for each of the tested frame sizes. for each of the tested frame sizes.
6.1.4. Throughput for MPLS Label Pop (Aggregate) 6.1.4. Throughput for MPLS Label Pop (Aggregate)
Objective Objective
To obtain the DUT's Throughput (as per RFC 2544) during label pop To obtain the DUT's Throughput (as per RFC 2544) during label pop
or LSP Egress forwarding operation (i.e. MPLS to IP) using or LSP Egress forwarding operation (i.e. MPLS to IP) using
"Aggregate" outgoing label[RFC3031]. ''Aggregate'' outgoing label[RFC3031].
Test Setup Test Setup
In addition to setup described in Section 6, the DUT must be In addition to setup described in Section 6, the DUT must be
provisioned such that it allocates an aggregate outgoing label provisioned such that it allocates an aggregate outgoing label
(please see Section 3.20 in [RFC3031]) to an IP prefix, which (please see Section 3.20 in [RFC3031]) to an IP prefix, which
aggregates a set of prefixes learned on ports DBp from the test aggregates a set of prefixes learned on ports DBp from the test
tool. The prefix aggregation can be performed using BGP tool. The prefix aggregation can be performed using BGP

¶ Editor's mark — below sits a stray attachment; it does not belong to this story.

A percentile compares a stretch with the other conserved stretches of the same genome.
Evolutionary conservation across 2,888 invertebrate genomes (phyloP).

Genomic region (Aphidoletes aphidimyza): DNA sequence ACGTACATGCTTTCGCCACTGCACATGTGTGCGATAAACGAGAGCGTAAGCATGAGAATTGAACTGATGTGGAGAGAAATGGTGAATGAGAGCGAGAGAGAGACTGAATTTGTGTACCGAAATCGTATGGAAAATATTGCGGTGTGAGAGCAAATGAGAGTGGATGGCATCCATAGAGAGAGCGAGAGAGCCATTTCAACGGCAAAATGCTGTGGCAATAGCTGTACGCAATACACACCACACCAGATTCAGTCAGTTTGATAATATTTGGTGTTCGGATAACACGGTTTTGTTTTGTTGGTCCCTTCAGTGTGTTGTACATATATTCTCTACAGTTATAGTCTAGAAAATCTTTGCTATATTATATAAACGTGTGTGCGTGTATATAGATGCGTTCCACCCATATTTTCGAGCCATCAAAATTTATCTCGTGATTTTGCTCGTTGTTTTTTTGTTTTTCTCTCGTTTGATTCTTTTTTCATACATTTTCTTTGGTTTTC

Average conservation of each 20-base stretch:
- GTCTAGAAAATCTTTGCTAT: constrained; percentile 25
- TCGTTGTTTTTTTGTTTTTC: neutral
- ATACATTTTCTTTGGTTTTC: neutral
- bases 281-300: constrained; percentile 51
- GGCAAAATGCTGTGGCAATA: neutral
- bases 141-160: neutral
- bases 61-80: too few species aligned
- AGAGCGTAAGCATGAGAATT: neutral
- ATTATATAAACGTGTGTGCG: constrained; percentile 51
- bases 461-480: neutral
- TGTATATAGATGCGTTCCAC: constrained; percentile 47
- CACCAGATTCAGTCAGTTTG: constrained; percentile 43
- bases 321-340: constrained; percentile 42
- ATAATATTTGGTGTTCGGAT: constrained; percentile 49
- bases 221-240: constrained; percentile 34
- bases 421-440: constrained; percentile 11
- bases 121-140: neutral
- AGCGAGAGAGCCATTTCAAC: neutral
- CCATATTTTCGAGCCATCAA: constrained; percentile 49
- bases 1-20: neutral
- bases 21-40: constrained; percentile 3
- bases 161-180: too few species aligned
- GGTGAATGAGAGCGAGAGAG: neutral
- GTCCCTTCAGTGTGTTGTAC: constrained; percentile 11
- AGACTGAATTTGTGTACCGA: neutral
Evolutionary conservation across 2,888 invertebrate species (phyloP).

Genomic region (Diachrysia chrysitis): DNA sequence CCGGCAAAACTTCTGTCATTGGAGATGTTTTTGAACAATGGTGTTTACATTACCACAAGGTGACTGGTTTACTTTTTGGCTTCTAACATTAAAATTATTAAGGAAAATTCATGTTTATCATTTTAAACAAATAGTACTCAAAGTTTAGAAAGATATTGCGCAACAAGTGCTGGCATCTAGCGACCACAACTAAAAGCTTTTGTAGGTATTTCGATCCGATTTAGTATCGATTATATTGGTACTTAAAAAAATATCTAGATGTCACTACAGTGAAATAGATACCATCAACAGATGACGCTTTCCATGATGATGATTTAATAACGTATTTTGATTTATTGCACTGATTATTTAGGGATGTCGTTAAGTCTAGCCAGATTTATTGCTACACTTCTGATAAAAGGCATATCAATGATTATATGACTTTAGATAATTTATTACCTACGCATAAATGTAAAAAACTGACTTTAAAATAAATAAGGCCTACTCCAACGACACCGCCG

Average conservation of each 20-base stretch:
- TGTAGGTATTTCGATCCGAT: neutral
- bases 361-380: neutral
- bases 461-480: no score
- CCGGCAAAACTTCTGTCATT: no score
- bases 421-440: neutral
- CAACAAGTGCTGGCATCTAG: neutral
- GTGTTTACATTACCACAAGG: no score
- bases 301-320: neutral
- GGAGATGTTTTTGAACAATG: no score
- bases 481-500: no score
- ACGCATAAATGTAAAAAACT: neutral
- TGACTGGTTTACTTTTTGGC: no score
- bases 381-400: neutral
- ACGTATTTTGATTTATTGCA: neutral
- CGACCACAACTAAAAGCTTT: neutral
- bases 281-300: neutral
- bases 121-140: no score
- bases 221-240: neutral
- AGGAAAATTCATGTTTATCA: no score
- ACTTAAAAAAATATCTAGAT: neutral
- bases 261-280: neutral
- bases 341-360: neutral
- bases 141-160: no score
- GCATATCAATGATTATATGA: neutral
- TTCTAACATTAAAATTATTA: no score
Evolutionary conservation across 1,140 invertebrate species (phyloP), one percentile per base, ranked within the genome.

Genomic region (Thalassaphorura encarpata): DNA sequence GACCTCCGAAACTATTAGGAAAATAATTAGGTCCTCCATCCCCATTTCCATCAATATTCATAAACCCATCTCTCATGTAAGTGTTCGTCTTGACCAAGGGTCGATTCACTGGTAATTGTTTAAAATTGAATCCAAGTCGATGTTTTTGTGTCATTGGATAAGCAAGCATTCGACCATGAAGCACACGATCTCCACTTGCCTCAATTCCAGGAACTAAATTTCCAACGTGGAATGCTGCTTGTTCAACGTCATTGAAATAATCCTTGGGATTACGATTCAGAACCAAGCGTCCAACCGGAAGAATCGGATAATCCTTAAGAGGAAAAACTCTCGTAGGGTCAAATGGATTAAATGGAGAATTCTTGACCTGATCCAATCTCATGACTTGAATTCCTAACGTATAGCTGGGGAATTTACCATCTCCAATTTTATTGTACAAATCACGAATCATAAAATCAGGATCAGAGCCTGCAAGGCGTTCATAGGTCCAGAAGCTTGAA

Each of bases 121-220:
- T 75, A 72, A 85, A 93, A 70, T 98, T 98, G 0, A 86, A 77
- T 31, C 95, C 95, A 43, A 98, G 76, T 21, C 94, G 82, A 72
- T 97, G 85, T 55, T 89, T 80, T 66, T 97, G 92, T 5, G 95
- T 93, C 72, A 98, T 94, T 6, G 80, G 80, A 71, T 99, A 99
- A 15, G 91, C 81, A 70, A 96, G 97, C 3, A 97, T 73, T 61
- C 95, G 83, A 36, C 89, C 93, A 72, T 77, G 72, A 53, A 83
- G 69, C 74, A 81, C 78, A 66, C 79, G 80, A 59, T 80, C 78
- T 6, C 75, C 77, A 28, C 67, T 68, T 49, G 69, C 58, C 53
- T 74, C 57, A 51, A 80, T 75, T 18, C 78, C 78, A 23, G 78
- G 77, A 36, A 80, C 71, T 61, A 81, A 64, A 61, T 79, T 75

aggregation (Section 9.2.2.2 of [RFC4271]), IGP aggregation aggregation (Section 9.2.2.2 of [RFC4271]), IGP aggregation
(Section 16.5 of [RFC2328]), etc.). (Section 16.5 of [RFC2328]), etc.).
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The result should be reported as per Section 5 and as per RFC2544. The result should be reported as per Section 5 and as per RFC2544.
Results for each test SHOULD be in the form of a table with a row Results for each test SHOULD be in the form of a table with a row
for each of the tested frame sizes. for each of the tested frame sizes.
6.1.5. Throughput for MPLS Label Pop (PHP) 6.1.5. Throughput for MPLS Label Pop (PHP)
Objective Objective
To obtain the DUT's Throughput (as per RFC 2544) during label pop To obtain the DUT's Throughput (as per RFC 2544) during label pop
(i.e. MPLS to IP) or penultimate hop popping (PHP) using "imp- (i.e. MPLS to IP) or penultimate hop popping (PHP) using ''imp-
null" outgoing label. null'' outgoing label.
Test Setup Test Setup
In addition to setup described in Section 6, the test tool must be In addition to setup described in Section 6, the test tool must be
set up to advertise the IP prefix(es) (using a routing protocol as set up to advertise the IP prefix(es) (using a routing protocol as
per Section 4.1.2) and associated MPLS label-FEC binding with a per Section 4.1.2) and associated MPLS label-FEC binding with a
reserved MPLS label value = 3 (using a label distribution protocol reserved MPLS label value = 3 (using a label distribution protocol
as per Section 4.1.3) on its receive ports Bp. The test tool must as per Section 4.1.3) on its receive ports Bp. The test tool must
learn the IP prefix(es) as well as the MPLS label-FEC bindings on learn the IP prefix(es) as well as the MPLS label-FEC bindings on
its transmit ports Ap. The test tool then must use the learned its transmit ports Ap. The test tool then must use the learned